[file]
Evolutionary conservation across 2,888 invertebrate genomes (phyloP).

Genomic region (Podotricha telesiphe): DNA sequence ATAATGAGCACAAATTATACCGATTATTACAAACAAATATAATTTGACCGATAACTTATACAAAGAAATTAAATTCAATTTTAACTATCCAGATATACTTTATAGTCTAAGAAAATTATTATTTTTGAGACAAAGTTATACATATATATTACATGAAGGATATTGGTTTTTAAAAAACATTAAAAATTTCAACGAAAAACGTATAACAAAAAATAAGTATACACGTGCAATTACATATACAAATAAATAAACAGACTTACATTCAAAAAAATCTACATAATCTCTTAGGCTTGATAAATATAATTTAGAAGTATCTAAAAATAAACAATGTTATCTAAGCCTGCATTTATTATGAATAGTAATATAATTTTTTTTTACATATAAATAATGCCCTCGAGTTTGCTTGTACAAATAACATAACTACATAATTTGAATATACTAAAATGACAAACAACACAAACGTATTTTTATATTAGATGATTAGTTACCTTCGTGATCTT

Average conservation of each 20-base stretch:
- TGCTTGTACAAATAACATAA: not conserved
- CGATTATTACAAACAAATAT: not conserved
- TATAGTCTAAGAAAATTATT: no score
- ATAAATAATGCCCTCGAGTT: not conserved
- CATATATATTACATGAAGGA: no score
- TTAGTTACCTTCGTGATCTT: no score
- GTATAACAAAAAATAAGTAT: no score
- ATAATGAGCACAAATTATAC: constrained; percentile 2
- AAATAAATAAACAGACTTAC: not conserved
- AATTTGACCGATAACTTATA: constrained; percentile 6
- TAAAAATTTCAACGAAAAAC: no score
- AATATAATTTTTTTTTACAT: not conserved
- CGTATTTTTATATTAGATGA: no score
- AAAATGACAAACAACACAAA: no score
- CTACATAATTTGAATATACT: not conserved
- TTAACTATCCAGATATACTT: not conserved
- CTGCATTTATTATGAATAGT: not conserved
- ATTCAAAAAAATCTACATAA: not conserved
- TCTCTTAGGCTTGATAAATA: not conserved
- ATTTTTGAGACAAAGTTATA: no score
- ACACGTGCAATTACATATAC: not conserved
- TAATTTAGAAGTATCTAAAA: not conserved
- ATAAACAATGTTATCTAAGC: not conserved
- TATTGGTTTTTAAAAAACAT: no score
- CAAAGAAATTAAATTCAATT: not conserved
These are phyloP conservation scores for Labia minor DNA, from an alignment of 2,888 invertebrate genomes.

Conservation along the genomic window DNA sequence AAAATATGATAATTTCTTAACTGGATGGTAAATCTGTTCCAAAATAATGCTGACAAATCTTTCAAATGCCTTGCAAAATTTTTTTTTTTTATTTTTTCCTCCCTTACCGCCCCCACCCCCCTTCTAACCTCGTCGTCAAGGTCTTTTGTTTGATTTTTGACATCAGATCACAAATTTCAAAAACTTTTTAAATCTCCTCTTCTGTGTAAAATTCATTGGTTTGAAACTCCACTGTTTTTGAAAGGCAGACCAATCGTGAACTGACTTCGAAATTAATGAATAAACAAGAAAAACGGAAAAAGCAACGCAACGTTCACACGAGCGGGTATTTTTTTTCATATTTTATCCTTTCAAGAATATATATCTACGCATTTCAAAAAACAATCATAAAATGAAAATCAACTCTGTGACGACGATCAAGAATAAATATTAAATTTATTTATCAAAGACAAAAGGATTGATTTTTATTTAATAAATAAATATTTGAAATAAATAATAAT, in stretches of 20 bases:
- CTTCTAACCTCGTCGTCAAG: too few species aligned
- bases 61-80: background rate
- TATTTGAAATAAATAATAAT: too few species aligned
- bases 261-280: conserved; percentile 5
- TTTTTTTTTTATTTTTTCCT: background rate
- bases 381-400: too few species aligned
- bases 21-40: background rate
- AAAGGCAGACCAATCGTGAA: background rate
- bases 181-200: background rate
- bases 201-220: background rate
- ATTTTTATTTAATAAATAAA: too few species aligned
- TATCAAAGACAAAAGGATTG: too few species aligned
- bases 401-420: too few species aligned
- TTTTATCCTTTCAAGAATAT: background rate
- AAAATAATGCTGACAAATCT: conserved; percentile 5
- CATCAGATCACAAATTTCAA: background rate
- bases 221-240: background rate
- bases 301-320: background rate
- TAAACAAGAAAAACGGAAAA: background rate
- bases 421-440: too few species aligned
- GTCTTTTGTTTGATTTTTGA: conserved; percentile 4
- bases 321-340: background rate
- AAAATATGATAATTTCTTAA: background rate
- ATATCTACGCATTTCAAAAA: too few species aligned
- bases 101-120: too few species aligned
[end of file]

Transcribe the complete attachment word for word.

Evolutionary conservation across 2,888 invertebrate genomes (phyloP).

Genomic region (Podotricha telesiphe): DNA sequence ATAATGAGCACAAATTATACCGATTATTACAAACAAATATAATTTGACCGATAACTTATACAAAGAAATTAAATTCAATTTTAACTATCCAGATATACTTTATAGTCTAAGAAAATTATTATTTTTGAGACAAAGTTATACATATATATTACATGAAGGATATTGGTTTTTAAAAAACATTAAAAATTTCAACGAAAAACGTATAACAAAAAATAAGTATACACGTGCAATTACATATACAAATAAATAAACAGACTTACATTCAAAAAAATCTACATAATCTCTTAGGCTTGATAAATATAATTTAGAAGTATCTAAAAATAAACAATGTTATCTAAGCCTGCATTTATTATGAATAGTAATATAATTTTTTTTTACATATAAATAATGCCCTCGAGTTTGCTTGTACAAATAACATAACTACATAATTTGAATATACTAAAATGACAAACAACACAAACGTATTTTTATATTAGATGATTAGTTACCTTCGTGATCTT

Average conservation of each 20-base stretch:
- TGCTTGTACAAATAACATAA: not conserved
- CGATTATTACAAACAAATAT: not conserved
- TATAGTCTAAGAAAATTATT: no score
- ATAAATAATGCCCTCGAGTT: not conserved
- CATATATATTACATGAAGGA: no score
- TTAGTTACCTTCGTGATCTT: no score
- GTATAACAAAAAATAAGTAT: no score
- ATAATGAGCACAAATTATAC: constrained; percentile 2
- AAATAAATAAACAGACTTAC: not conserved
- AATTTGACCGATAACTTATA: constrained; percentile 6
- TAAAAATTTCAACGAAAAAC: no score
- AATATAATTTTTTTTTACAT: not conserved
- CGTATTTTTATATTAGATGA: no score
- AAAATGACAAACAACACAAA: no score
- CTACATAATTTGAATATACT: not conserved
- TTAACTATCCAGATATACTT: not conserved
- CTGCATTTATTATGAATAGT: not conserved
- ATTCAAAAAAATCTACATAA: not conserved
- TCTCTTAGGCTTGATAAATA: not conserved
- ATTTTTGAGACAAAGTTATA: no score
- ACACGTGCAATTACATATAC: not conserved
- TAATTTAGAAGTATCTAAAA: not conserved
- ATAAACAATGTTATCTAAGC: not conserved
- TATTGGTTTTTAAAAAACAT: no score
- CAAAGAAATTAAATTCAATT: not conserved
These are phyloP conservation scores for Labia minor DNA, from an alignment of 2,888 invertebrate genomes.

Conservation along the genomic window DNA sequence AAAATATGATAATTTCTTAACTGGATGGTAAATCTGTTCCAAAATAATGCTGACAAATCTTTCAAATGCCTTGCAAAATTTTTTTTTTTTATTTTTTCCTCCCTTACCGCCCCCACCCCCCTTCTAACCTCGTCGTCAAGGTCTTTTGTTTGATTTTTGACATCAGATCACAAATTTCAAAAACTTTTTAAATCTCCTCTTCTGTGTAAAATTCATTGGTTTGAAACTCCACTGTTTTTGAAAGGCAGACCAATCGTGAACTGACTTCGAAATTAATGAATAAACAAGAAAAACGGAAAAAGCAACGCAACGTTCACACGAGCGGGTATTTTTTTTCATATTTTATCCTTTCAAGAATATATATCTACGCATTTCAAAAAACAATCATAAAATGAAAATCAACTCTGTGACGACGATCAAGAATAAATATTAAATTTATTTATCAAAGACAAAAGGATTGATTTTTATTTAATAAATAAATATTTGAAATAAATAATAAT, in stretches of 20 bases:
- CTTCTAACCTCGTCGTCAAG: too few species aligned
- bases 61-80: background rate
- TATTTGAAATAAATAATAAT: too few species aligned
- bases 261-280: conserved; percentile 5
- TTTTTTTTTTATTTTTTCCT: background rate
- bases 381-400: too few species aligned
- bases 21-40: background rate
- AAAGGCAGACCAATCGTGAA: background rate
- bases 181-200: background rate
- bases 201-220: background rate
- ATTTTTATTTAATAAATAAA: too few species aligned
- TATCAAAGACAAAAGGATTG: too few species aligned
- bases 401-420: too few species aligned
- TTTTATCCTTTCAAGAATAT: background rate
- AAAATAATGCTGACAAATCT: conserved; percentile 5
- CATCAGATCACAAATTTCAA: background rate
- bases 221-240: background rate
- bases 301-320: background rate
- TAAACAAGAAAAACGGAAAA: background rate
- bases 421-440: too few species aligned
- GTCTTTTGTTTGATTTTTGA: conserved; percentile 4
- bases 321-340: background rate
- AAAATATGATAATTTCTTAA: background rate
- ATATCTACGCATTTCAAAAA: too few species aligned
- bases 101-120: too few species aligned